Why has it become an industry standard for logos to redirect a user to a website's homepage?
Where was this first seen?
This practice dates back at least to the earliest days of image hyperlinks. For example, the Internet Archive's earliest snapshot of Yahoo's home page from October 1996 has a clickable Yahoo! logo.
Originally, hyperlinks were used primarily to denote semantic content elements which a user could follow to a related page. The logo for a company is similar to the name of the company or a person: it has semantic meaning. So for the same reason it would make sense to hyperlink a key person's name or a company's name, it would make sense to hyperlink a logo.
Why hyperlink to the home page rather than a page about the company? Because the user is already on the Company's site so there is a need to figure out what the likely intent of a user is. Since the user could be visiting any page on the site with any context, the most reasonable destination for clicking the semantic logo element is the company's home page: by design, a default starting point for any visitor to the company.
Going "back to home" is a very common interaction for users browsing a corporate website. At the same time, an extra home button may be undesirable or awkward to place on a site for various reasons. Since it's usually desirable to keep the company logo on most pages on a website, it's a common design choice to use #1 and #2 above to use the logo as the home button for the site.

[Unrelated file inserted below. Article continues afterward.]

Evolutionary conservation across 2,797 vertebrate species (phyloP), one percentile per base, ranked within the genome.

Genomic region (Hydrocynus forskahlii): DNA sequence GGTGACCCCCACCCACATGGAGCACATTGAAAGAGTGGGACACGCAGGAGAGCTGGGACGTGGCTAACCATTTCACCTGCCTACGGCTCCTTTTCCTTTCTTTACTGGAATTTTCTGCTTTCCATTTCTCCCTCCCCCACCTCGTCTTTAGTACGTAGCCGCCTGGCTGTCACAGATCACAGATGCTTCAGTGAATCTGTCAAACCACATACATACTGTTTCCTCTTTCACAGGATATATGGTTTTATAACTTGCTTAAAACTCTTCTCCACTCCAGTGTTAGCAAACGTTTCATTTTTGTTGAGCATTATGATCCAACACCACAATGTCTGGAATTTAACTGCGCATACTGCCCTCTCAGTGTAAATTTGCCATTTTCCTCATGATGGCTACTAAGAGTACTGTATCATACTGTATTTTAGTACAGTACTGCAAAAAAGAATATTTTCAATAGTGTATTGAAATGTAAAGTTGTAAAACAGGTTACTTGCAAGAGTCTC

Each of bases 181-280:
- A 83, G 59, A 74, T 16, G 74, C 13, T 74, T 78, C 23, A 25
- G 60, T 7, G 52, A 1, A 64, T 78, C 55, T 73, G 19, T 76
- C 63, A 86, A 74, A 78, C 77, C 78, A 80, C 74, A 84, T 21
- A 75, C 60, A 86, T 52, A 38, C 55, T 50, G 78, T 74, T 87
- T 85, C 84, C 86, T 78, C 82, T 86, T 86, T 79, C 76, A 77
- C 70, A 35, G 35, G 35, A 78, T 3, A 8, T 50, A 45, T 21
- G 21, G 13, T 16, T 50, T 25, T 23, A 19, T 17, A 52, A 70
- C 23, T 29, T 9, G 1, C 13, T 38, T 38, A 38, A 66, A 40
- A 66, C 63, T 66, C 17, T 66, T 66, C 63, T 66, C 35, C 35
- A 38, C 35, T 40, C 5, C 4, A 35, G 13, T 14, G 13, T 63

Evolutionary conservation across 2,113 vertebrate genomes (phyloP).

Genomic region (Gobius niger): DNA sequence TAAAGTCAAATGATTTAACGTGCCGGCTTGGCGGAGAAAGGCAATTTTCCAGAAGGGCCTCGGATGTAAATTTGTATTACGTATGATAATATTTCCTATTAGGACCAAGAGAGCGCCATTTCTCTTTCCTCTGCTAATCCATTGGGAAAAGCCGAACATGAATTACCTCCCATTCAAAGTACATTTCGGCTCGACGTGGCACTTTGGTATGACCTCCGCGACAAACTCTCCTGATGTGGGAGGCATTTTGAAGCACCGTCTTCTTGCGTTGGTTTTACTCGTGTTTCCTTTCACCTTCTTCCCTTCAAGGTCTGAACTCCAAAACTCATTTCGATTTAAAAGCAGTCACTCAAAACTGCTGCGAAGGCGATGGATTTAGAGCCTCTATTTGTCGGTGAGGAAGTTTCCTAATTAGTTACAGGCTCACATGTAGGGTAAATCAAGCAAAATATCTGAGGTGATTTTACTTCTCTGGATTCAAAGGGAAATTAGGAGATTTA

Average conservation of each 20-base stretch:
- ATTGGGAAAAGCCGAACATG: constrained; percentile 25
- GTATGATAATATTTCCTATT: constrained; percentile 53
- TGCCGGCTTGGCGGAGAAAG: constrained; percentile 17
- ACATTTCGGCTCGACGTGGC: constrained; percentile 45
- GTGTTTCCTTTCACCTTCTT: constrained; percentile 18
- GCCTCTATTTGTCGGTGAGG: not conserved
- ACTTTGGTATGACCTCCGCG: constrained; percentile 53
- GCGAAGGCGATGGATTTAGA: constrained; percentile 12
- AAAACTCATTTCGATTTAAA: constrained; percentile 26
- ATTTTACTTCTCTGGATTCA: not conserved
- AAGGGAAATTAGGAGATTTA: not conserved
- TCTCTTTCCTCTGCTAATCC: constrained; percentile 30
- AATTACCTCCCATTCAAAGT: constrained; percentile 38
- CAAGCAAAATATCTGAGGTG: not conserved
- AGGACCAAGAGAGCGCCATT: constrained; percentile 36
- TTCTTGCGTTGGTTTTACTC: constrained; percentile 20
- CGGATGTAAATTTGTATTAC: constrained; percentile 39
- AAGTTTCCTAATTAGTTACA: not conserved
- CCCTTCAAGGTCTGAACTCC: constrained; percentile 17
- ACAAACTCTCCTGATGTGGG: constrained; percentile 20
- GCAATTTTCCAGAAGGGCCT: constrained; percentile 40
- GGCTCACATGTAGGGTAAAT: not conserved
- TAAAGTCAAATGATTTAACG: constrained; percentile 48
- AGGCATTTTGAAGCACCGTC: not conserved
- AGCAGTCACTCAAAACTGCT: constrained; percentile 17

It's become standard because everyone does it.
Everyone does it because it's nice to have a 'home' link but it's not something that needs to clutter the menu, either. Hence the idea to just make the logo link to the home page.
Not sure if anyone can answer where this was first seen. But I recall doing it close to 2 decades ago so I think its been around for a while.
The existing answers claim that it is done merely because it has become a self fulfilling standard. That may be partially true but neither are UX answers and they miss out why it is intuitive.
A user often clicked on a site logo to get to your site, so it is consistent and makes perfect sense for any click on the same logo to take you back to that same entry point.
It is specifically the name and concept of 'home' which is a construct that will be unfamiliar to new users. To many people the homepage is the page that opens up in their browser (google?) and has nothing to do with your site at all. It is that concept/terminology that causes confusion and should be avoided.
I believe the simplest answer to the primary question is based on the following logic:
It's desirable to hyperlink anything that can logically and unambiguously be linked in the context.
Therefore I would say it is no accident of 'self-perpetuating' effect. The two points above lead directly to the common practice.
Which is largely what @tohster said in his point #2, but I don't see why points #1 and #3 necessarily need to be invoked to explain why it is standard.
Your question contains answer in itself because of word 'Navigation'
When a user views a website and wants to go to the home page there will have to be a link to the home page. If the website LOGO is not linking to the home page then the user will have to select a "home" link on the Navigation bar.
Users familiar with Big Brand sites are already comfortable with this technique. It totally depends on you whether you want follow the same convention followed by world